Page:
eternity, ever(- lasting, -more), old, perpetually, + world without end

Concise Bible Dictionary:

Three Hebrew words are translated “eternal.”
1. ad, very often translated “forever,” and with another word, olam, “forever and ever.” “The Lord shall reign forever and ever” (Ex. 15:18). “The Lord is king forever and ever” (Psa. 10:16: Compare also Psa. 45:6; Psa. 48:14; Psa. 52:8; Mic. 4:5). Ad is also translated “everlasting:” “the everlasting Father,” or “Father of the everlasting age” (Isa. 9:6). Also “eternity”; “the high and lofty One that inhabiteth eternity” (Isa. 57:15).
2. olam, signifying “everlasting,” “never ending.” It is often translated “forever:” “his mercy endureth forever” (1 Chron. 16:41); and “everlasting:” “the everlasting God” (Gen. 21:33; Psa. 90:2; Psa. 93:2; Psa. 103:17). “I will make thee an eternal excellency” (Isa. 60:15).
3. qedem, “ancient, that which is before.” “The eternal God is thy refuge” (Deut. 33:27). “Art thou not from everlasting?” (Hab. 1:12). “God is my King of old” (Psa. 74:12).
4. In the New Testament, ἀϊδιος, “perpetual:” occurs only in Romans 1:20, “his eternal power and Godhead”; and Jude 6, “reserved in everlasting chains.”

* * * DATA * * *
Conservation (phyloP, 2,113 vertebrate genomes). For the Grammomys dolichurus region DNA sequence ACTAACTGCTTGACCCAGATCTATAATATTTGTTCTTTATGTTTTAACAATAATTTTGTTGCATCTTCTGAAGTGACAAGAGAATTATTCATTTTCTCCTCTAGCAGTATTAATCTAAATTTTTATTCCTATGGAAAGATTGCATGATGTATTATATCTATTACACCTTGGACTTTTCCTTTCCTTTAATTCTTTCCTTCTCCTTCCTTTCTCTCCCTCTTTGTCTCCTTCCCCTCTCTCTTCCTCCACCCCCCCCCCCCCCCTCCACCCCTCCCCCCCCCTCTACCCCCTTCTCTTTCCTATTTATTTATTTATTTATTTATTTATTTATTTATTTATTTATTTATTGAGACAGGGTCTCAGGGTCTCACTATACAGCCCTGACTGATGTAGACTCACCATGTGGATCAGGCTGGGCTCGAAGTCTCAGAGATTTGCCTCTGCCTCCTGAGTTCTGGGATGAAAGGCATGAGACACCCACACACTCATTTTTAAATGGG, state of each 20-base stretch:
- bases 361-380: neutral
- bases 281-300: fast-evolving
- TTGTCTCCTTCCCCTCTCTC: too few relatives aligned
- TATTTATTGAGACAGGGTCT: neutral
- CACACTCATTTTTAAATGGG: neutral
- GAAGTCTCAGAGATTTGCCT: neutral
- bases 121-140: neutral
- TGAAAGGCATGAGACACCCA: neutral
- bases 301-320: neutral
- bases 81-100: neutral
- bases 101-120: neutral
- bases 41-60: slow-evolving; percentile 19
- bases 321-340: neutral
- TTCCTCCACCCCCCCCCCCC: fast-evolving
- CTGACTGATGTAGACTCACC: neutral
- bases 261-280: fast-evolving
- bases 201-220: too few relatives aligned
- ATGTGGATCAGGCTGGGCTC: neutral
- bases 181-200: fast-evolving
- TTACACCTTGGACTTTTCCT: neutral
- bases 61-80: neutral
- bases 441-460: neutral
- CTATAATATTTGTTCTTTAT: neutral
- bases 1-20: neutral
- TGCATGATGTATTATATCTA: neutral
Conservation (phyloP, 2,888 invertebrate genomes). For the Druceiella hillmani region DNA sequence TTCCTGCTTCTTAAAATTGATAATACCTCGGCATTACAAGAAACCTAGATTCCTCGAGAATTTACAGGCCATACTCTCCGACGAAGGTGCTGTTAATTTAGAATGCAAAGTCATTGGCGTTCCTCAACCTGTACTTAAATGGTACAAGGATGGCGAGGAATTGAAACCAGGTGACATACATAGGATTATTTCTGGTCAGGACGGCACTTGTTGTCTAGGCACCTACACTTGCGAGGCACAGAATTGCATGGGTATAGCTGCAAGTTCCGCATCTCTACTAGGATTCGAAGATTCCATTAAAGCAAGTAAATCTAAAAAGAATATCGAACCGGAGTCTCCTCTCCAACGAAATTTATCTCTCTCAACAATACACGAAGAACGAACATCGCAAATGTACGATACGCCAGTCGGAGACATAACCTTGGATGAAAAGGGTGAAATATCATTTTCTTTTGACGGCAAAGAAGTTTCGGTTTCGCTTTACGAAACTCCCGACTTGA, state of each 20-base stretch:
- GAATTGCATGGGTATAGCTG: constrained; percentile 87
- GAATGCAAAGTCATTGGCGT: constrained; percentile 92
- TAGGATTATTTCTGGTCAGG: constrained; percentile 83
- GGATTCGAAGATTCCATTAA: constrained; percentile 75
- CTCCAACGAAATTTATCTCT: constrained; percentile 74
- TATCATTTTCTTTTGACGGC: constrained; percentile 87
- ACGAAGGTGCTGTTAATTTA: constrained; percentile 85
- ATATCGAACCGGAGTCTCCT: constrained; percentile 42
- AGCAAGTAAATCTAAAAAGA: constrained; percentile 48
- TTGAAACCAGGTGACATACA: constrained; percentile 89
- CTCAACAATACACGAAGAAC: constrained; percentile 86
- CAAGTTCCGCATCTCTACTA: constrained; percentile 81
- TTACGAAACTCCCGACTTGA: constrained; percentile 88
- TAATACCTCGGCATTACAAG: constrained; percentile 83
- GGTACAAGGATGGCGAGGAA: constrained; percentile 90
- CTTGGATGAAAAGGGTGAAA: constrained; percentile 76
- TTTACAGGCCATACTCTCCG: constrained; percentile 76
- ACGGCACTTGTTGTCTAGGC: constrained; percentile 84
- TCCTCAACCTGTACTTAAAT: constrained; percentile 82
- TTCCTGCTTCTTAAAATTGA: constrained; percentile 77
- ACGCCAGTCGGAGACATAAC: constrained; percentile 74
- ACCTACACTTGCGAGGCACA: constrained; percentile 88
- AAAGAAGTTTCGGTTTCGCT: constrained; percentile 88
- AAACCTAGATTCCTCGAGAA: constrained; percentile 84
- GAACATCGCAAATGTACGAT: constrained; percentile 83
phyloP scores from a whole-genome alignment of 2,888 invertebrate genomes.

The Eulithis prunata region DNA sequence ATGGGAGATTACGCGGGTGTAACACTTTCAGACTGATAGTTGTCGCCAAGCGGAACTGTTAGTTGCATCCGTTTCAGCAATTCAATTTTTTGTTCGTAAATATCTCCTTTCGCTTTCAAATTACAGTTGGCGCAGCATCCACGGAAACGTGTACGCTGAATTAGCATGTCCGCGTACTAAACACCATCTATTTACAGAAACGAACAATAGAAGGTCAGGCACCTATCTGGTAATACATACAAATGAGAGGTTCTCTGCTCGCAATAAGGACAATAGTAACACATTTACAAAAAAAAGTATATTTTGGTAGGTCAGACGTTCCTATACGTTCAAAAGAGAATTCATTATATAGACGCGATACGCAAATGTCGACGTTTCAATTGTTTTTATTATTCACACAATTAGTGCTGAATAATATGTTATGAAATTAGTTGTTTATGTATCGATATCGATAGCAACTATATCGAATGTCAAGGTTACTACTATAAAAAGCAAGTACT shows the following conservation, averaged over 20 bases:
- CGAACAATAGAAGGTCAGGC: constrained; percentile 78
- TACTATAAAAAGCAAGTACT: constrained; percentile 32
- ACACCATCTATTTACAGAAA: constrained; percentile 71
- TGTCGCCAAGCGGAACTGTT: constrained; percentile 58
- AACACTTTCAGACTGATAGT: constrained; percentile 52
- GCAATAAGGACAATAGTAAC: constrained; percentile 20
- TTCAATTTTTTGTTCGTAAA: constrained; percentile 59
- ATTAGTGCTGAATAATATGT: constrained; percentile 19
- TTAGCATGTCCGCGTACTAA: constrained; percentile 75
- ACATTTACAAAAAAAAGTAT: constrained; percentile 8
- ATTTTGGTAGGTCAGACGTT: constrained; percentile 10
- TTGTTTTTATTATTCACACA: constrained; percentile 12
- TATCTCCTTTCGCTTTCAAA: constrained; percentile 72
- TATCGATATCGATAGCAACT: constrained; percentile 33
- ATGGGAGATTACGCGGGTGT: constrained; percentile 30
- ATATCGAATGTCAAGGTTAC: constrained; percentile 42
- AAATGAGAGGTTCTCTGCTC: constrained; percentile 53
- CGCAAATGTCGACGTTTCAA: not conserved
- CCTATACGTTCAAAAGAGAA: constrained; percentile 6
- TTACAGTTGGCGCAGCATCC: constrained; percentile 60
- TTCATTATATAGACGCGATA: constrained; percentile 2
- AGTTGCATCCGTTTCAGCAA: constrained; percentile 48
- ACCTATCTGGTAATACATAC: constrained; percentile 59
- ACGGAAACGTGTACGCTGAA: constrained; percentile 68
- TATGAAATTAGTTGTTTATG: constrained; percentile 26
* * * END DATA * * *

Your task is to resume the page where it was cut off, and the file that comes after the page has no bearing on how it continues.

5. αἰών “age, duration, ever.” With a preposition “unto the ages” is often translated “forever”; and, when repeated, “forever and ever.” “He that eateth of this bread shall live forever” (John 6:58). “Christ abideth forever” (John 12:34). “To whom be glory forever and ever” (Gal. 1:5). “According to the eternal purpose” (Eph. 3:11). “Now unto the king honor and glory forever and ever” (1 Tim. 1:17). This word is often translated “world,” but may at times be better rendered “age,” as “be not conformed to this age” (Rom. 12:2); and “forever and ever” may be translated “to the ages of ages,” though the meaning would be the same.
6. αἰώνιος, from αἰών, signifying “ever enduring.” It is always translated “eternal” or “everlasting,” except in Romans 16:25, “since the world began,” or “in the times of the ages” (2 Tim. 1:9; Titus 1:2); “before the world began,” or, “before the ages of time”; and Philemon 1:15, “forever.” This word is applied to God Himself as “the everlasting God” (Rom. 16:26); to the Holy Spirit (Heb. 9:14); to redemption (Heb. 9:12); inheritance (Heb. 9:15); salvation (Heb. 5:9); glory (1 Peter 5:10); and constantly to life (John 3:15-16, 36). On the other hand it is applied to punishment (Matt. 25:46); damnation (Mark 3:29); destruction (2 Thess. 1:9); and fire (Jude 7: Compare Isa. 33:14).
The above passages show that the same word is used for the existence of God Himself; for the salvation and blessedness of the saved; and for the punishment of the wicked.

Strong’s Dictionary of Hebrew Words:

from 5710; properly, a (peremptory) terminus, i.e. (by implication) duration, in the sense of advance or perpetuity (substantially as a noun, either with or without a preposition)
KJV Usage:
eternity, ever(- lasting, -more), old, perpetually, + world without end